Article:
The maintenance market is plagued by fierce competition between small independents, which is eroding the dominance of the major manufacturers
“We are facing increased competition, especially in our historical areas of activity. Newcomers are offering ‘hard discounts’ with aggressive sales methods and prices,” stated Stéphane Marfort. Indeed, independents are launching into the maintenance market by cutting prices, sometimes with 20% reductions compared to the average price of the annual contract generally agreed by the sector. These companies are aiming to build a lift portfolio quickly and then put themselves up for sale to the highest bidder. “The problem is that these unbeatable prices lure managers and owners, who do not realise that the consequences include poor maintenance quality. This is why we must do more to follow up with our customers, such as by offering services that show them exactly what work we have done on their lifts.”
On the other hand, the commercial logic for the major elevator companies is to continue working with their historical partners in the region. “I have had discussions with several decision makers from multinational elevator companies in the region. They have realised that their job is to build as many elevators as possible, with a series of models. The strategy of the market leaders seems increasingly to be based on mass installations and selling as many spare parts as they can to their maintenance partners. We feel that multi-brand maintenance no longer interests them. It is a different business model, which independent companies like ours have acquired through experience. We can do multi-brand maintenance much better.” The major brands prefer to buy up capable independent companies rather than manage the complicated back office of this type of operation for themselves. uptime sees this type of market disturbance in many cities, and not just in France. “Good maintenance is a question of proximity. Although the major suppliers are very good at Fordism on a large scale, they know that independent service providers offer very good tailor-made solutions and make a profit in doing so,” added Stéphane Marfort.
EMR is betting on predictive maintenance to solidify its customer base and support its growth
“Today, it is important that maintenance companies can provide factually accurate and indisputable data, which makes it possible to demonstrate the quality of their work,” explained Sylvie Wohlgemuth. “Some companies rush their work and don’t meet the basic requirements of any type of maintenance service, such as storing service books up on the cabin roof, where they are inaccessible to customers. More than ever, demonstrating to our customers that the work we do has real value and has been done right is an undeniable competitive advantage.”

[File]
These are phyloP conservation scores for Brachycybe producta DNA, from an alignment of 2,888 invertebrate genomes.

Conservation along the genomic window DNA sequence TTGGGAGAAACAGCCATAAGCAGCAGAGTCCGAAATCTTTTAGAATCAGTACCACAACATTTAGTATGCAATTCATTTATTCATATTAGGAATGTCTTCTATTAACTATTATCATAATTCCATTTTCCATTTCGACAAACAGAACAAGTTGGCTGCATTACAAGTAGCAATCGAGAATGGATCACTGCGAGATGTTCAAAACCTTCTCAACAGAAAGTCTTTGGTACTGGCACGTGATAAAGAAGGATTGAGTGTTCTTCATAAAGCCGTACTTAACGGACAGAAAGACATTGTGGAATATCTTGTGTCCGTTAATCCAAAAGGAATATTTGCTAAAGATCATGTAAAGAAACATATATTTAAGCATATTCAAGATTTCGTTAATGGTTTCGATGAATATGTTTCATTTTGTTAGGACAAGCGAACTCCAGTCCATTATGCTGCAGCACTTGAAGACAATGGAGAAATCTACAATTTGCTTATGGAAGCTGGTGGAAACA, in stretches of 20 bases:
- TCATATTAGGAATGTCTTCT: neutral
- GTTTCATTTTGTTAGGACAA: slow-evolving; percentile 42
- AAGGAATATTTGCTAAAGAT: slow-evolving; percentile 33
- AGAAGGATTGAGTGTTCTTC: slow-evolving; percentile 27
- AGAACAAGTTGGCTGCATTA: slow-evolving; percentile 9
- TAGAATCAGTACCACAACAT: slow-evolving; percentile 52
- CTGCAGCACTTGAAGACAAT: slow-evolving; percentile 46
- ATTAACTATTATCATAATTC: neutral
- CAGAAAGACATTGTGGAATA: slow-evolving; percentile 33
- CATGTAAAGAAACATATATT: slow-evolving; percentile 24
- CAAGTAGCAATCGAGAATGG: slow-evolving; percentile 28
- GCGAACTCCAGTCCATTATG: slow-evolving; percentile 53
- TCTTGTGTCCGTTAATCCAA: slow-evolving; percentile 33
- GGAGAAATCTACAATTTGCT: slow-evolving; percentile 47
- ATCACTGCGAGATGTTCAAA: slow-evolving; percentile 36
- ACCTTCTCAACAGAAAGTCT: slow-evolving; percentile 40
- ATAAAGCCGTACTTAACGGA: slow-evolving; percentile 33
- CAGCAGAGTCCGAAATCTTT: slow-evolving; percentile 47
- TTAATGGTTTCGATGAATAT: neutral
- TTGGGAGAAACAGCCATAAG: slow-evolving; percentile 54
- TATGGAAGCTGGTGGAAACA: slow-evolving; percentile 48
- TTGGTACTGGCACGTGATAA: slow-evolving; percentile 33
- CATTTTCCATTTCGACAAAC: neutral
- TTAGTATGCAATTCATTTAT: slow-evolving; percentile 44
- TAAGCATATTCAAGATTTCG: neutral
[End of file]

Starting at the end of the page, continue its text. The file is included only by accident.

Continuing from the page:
Since late 2021, EMR Elevators has been deploying uptime’s technology in its lifts. “Because of the predictive maintenance schedule provided by uptime’s tech, we can demonstrate what interventions we have carried out proactively, thus bringing real added value to our customers,” continued Stéphane Marfort.
Moreover, uptime provides a wide range of services to support elevator operations: “Thanks to the predictive maintenance, we can increase the availability of our equipment since we act on the recommendations before anything breaks down. The tool helps us to prove to our customers that they need to carry out major modernisation work on key components.” In the long term, uptime’s technology will make it possible to reduce operational costs, since maintenance and upgrades will be better planned, repair times will be shorter and unnecessary call-outs can be avoided. “Our collaboration with uptime and the differentiation it allows us to offer to our customers will allow us to accelerate our growth,” Stéphane Marfort concluded.